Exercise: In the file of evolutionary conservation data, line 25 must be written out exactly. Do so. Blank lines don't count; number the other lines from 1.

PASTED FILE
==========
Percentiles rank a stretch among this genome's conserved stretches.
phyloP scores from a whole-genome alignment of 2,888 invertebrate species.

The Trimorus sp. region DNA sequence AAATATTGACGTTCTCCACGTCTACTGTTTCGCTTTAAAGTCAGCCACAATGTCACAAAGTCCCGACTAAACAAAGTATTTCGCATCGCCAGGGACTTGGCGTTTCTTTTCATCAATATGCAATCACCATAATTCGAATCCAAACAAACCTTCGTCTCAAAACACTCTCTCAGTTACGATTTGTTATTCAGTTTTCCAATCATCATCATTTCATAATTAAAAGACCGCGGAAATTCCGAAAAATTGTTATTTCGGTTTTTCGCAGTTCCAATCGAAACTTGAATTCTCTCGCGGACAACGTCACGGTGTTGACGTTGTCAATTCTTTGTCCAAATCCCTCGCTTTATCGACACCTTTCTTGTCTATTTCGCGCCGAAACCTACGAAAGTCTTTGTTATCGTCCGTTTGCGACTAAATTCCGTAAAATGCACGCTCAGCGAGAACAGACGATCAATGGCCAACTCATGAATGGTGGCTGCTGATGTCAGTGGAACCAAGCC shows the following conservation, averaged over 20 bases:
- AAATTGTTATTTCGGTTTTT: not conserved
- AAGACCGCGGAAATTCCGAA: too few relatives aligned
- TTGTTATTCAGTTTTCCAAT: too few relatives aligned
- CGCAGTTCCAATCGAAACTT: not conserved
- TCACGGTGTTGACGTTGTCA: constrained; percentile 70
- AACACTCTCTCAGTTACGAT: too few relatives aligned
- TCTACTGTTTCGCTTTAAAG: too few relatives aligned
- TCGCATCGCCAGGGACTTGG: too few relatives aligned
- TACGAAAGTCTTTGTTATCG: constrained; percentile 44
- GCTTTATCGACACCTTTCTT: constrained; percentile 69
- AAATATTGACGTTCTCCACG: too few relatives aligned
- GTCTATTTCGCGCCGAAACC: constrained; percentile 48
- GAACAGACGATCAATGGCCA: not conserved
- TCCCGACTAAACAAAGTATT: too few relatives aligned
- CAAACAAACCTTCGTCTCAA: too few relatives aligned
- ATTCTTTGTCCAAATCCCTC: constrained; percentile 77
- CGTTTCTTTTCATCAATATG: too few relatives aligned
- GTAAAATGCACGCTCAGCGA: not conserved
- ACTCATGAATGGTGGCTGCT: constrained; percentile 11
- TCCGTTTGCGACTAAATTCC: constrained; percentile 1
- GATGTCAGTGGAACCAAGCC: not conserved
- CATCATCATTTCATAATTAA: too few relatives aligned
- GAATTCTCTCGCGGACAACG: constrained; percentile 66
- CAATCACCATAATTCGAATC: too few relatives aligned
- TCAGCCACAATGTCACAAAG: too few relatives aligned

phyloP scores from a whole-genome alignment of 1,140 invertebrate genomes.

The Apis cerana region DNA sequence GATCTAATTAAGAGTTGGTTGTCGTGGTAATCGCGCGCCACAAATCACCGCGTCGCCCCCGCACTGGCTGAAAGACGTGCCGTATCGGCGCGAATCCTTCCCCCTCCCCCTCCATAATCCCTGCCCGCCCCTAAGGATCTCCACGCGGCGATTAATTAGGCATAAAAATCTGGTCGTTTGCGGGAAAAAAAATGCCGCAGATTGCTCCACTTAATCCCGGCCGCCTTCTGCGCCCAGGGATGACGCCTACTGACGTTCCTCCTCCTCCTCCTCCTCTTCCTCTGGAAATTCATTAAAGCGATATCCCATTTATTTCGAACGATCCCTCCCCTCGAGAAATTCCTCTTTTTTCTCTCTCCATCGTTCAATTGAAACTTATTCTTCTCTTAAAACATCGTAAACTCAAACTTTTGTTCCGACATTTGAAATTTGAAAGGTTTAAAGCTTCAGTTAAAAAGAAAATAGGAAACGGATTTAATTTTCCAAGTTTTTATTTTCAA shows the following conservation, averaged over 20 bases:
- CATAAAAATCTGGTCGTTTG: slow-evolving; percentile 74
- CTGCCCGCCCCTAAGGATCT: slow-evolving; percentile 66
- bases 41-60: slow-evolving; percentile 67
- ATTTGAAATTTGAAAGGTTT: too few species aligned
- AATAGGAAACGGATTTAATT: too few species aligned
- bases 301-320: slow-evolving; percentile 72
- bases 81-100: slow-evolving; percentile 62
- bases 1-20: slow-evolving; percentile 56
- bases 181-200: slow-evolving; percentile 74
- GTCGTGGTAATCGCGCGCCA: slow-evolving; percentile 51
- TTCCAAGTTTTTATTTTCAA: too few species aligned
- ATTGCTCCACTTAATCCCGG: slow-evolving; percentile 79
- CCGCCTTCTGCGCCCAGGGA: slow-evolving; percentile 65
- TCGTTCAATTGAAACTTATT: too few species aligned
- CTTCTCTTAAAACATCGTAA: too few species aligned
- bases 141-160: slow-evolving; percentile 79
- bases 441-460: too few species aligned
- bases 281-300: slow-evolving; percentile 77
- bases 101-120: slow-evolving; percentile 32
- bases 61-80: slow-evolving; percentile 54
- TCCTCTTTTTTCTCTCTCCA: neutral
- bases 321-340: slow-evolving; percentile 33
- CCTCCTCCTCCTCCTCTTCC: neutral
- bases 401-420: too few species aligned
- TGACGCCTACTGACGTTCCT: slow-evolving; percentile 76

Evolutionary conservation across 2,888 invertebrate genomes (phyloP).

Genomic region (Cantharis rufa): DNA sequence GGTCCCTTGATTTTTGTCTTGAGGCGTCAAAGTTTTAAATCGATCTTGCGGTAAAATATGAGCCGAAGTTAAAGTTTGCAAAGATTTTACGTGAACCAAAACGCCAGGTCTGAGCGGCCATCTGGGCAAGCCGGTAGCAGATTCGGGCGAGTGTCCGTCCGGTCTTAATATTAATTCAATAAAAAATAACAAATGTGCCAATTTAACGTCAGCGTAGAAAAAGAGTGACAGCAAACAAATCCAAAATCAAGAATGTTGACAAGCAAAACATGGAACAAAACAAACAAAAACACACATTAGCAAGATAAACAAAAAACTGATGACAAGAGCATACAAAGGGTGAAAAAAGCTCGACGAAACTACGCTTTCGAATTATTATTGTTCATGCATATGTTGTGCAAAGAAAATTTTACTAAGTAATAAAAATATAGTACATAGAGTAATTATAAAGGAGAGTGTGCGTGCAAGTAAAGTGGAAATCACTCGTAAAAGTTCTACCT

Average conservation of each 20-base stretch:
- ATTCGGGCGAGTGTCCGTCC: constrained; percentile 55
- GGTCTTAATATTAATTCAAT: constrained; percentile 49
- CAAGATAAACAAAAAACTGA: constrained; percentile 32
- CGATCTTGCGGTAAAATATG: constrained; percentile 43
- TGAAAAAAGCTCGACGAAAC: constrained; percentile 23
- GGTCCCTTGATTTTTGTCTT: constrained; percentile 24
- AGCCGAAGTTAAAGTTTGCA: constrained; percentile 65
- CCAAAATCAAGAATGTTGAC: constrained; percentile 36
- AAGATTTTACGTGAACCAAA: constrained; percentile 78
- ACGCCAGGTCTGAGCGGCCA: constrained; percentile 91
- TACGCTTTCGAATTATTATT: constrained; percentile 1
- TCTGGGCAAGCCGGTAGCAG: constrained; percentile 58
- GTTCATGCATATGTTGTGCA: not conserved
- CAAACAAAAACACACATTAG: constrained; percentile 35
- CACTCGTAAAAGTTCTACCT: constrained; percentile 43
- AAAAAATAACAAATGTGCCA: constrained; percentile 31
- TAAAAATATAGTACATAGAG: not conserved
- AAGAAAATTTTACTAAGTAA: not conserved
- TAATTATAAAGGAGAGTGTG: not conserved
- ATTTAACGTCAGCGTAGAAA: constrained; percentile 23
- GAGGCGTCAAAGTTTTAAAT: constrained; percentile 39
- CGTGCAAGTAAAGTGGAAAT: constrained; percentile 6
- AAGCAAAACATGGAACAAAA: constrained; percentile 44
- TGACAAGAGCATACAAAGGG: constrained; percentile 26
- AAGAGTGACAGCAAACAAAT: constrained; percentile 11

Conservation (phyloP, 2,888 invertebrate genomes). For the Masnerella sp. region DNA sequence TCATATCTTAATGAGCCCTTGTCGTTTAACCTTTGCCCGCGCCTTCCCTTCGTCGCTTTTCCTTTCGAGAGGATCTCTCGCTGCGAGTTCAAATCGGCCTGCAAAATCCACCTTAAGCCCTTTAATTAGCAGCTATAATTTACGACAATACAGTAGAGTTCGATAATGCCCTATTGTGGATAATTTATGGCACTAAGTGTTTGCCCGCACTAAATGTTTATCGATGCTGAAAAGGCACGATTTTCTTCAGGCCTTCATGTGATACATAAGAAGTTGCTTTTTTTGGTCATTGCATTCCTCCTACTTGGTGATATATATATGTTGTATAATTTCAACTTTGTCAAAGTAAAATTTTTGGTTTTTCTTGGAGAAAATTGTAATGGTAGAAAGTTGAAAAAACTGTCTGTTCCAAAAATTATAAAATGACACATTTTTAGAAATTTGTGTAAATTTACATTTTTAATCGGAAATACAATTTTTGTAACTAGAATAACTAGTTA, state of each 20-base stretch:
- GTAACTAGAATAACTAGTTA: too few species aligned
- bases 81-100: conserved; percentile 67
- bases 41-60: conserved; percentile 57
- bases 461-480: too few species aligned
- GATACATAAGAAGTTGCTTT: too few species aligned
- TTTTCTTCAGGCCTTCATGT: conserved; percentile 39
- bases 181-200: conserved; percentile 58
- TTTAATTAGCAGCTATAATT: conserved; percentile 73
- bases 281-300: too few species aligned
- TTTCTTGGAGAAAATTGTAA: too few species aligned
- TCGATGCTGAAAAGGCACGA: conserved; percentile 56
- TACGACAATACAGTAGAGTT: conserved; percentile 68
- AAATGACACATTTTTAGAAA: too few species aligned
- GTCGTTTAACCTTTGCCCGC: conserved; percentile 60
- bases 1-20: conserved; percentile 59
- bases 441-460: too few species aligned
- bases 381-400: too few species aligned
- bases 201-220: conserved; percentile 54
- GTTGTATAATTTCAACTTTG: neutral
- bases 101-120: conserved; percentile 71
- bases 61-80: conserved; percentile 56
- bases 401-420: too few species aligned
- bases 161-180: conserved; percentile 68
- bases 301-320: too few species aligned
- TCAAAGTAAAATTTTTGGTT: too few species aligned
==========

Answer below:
- CATCATCATTTCATAATTAA: too few relatives aligned